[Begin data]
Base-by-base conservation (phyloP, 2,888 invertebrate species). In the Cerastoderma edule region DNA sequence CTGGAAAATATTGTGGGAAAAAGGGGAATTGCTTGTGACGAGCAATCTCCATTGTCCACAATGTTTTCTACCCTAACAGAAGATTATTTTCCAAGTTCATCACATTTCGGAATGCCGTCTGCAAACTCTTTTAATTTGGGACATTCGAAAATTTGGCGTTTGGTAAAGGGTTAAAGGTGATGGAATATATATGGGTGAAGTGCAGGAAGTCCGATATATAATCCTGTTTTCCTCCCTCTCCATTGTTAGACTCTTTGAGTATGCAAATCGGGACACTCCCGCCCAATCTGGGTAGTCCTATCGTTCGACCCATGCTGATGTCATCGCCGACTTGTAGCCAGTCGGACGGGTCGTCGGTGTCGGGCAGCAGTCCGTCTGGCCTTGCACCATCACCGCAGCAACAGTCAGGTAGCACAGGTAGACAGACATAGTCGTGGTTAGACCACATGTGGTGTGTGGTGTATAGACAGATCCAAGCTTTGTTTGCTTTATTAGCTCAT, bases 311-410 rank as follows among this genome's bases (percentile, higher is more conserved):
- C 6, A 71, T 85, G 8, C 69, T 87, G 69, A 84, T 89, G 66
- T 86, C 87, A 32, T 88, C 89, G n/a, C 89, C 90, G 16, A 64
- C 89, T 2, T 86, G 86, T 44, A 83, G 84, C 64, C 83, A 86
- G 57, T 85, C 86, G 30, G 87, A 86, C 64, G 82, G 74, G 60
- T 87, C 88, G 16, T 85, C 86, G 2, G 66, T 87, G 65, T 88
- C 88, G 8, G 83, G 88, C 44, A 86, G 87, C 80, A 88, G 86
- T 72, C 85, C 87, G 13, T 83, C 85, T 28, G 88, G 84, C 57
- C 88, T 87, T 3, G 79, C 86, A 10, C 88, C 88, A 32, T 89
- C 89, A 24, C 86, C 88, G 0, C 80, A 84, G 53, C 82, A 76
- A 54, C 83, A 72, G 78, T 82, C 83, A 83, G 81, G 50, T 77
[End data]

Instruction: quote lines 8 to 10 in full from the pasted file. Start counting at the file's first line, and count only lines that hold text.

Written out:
- T 72, C 85, C 87, G 13, T 83, C 85, T 28, G 88, G 84, C 57
- C 88, T 87, T 3, G 79, C 86, A 10, C 88, C 88, A 32, T 89
- C 89, A 24, C 86, C 88, G 0, C 80, A 84, G 53, C 82, A 76